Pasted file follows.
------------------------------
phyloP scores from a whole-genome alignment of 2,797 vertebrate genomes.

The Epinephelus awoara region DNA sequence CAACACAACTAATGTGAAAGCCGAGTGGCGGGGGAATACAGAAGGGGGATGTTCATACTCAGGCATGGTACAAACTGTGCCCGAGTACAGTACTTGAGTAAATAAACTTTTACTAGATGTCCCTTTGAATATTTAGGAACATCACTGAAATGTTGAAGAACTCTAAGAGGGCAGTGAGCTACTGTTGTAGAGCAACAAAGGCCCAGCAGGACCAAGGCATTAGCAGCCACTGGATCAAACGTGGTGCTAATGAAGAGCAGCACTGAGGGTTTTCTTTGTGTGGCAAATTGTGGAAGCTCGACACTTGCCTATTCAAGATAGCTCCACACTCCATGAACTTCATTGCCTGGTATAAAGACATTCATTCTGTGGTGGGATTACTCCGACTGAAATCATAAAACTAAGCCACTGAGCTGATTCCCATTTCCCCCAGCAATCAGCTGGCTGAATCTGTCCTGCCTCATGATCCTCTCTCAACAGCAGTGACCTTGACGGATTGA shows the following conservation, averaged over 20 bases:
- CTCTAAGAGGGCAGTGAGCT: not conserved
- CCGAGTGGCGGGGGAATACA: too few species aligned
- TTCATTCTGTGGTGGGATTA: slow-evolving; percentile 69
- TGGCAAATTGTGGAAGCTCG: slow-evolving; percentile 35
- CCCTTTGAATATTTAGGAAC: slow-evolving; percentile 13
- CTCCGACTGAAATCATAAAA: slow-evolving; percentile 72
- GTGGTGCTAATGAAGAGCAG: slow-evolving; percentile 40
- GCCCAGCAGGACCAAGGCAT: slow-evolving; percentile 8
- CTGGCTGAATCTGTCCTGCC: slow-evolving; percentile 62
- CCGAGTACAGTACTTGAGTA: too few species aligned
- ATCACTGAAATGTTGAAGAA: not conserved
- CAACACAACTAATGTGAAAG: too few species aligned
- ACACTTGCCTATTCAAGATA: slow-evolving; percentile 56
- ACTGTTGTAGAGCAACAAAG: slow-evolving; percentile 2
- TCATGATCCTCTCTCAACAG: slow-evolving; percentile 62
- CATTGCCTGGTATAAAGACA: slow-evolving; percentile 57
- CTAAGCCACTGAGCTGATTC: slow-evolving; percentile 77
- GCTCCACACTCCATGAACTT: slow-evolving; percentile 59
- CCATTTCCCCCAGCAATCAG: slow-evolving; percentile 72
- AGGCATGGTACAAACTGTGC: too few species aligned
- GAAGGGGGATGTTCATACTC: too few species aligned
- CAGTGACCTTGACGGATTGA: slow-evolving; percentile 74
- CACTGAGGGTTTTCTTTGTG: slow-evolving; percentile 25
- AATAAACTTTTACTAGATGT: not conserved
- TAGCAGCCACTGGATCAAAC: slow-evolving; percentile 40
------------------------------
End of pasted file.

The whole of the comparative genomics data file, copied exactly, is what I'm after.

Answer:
phyloP scores from a whole-genome alignment of 2,797 vertebrate genomes.

The Epinephelus awoara region DNA sequence CAACACAACTAATGTGAAAGCCGAGTGGCGGGGGAATACAGAAGGGGGATGTTCATACTCAGGCATGGTACAAACTGTGCCCGAGTACAGTACTTGAGTAAATAAACTTTTACTAGATGTCCCTTTGAATATTTAGGAACATCACTGAAATGTTGAAGAACTCTAAGAGGGCAGTGAGCTACTGTTGTAGAGCAACAAAGGCCCAGCAGGACCAAGGCATTAGCAGCCACTGGATCAAACGTGGTGCTAATGAAGAGCAGCACTGAGGGTTTTCTTTGTGTGGCAAATTGTGGAAGCTCGACACTTGCCTATTCAAGATAGCTCCACACTCCATGAACTTCATTGCCTGGTATAAAGACATTCATTCTGTGGTGGGATTACTCCGACTGAAATCATAAAACTAAGCCACTGAGCTGATTCCCATTTCCCCCAGCAATCAGCTGGCTGAATCTGTCCTGCCTCATGATCCTCTCTCAACAGCAGTGACCTTGACGGATTGA shows the following conservation, averaged over 20 bases:
- CTCTAAGAGGGCAGTGAGCT: not conserved
- CCGAGTGGCGGGGGAATACA: too few species aligned
- TTCATTCTGTGGTGGGATTA: slow-evolving; percentile 69
- TGGCAAATTGTGGAAGCTCG: slow-evolving; percentile 35
- CCCTTTGAATATTTAGGAAC: slow-evolving; percentile 13
- CTCCGACTGAAATCATAAAA: slow-evolving; percentile 72
- GTGGTGCTAATGAAGAGCAG: slow-evolving; percentile 40
- GCCCAGCAGGACCAAGGCAT: slow-evolving; percentile 8
- CTGGCTGAATCTGTCCTGCC: slow-evolving; percentile 62
- CCGAGTACAGTACTTGAGTA: too few species aligned
- ATCACTGAAATGTTGAAGAA: not conserved
- CAACACAACTAATGTGAAAG: too few species aligned
- ACACTTGCCTATTCAAGATA: slow-evolving; percentile 56
- ACTGTTGTAGAGCAACAAAG: slow-evolving; percentile 2
- TCATGATCCTCTCTCAACAG: slow-evolving; percentile 62
- CATTGCCTGGTATAAAGACA: slow-evolving; percentile 57
- CTAAGCCACTGAGCTGATTC: slow-evolving; percentile 77
- GCTCCACACTCCATGAACTT: slow-evolving; percentile 59
- CCATTTCCCCCAGCAATCAG: slow-evolving; percentile 72
- AGGCATGGTACAAACTGTGC: too few species aligned
- GAAGGGGGATGTTCATACTC: too few species aligned
- CAGTGACCTTGACGGATTGA: slow-evolving; percentile 74
- CACTGAGGGTTTTCTTTGTG: slow-evolving; percentile 25
- AATAAACTTTTACTAGATGT: not conserved
- TAGCAGCCACTGGATCAAAC: slow-evolving; percentile 40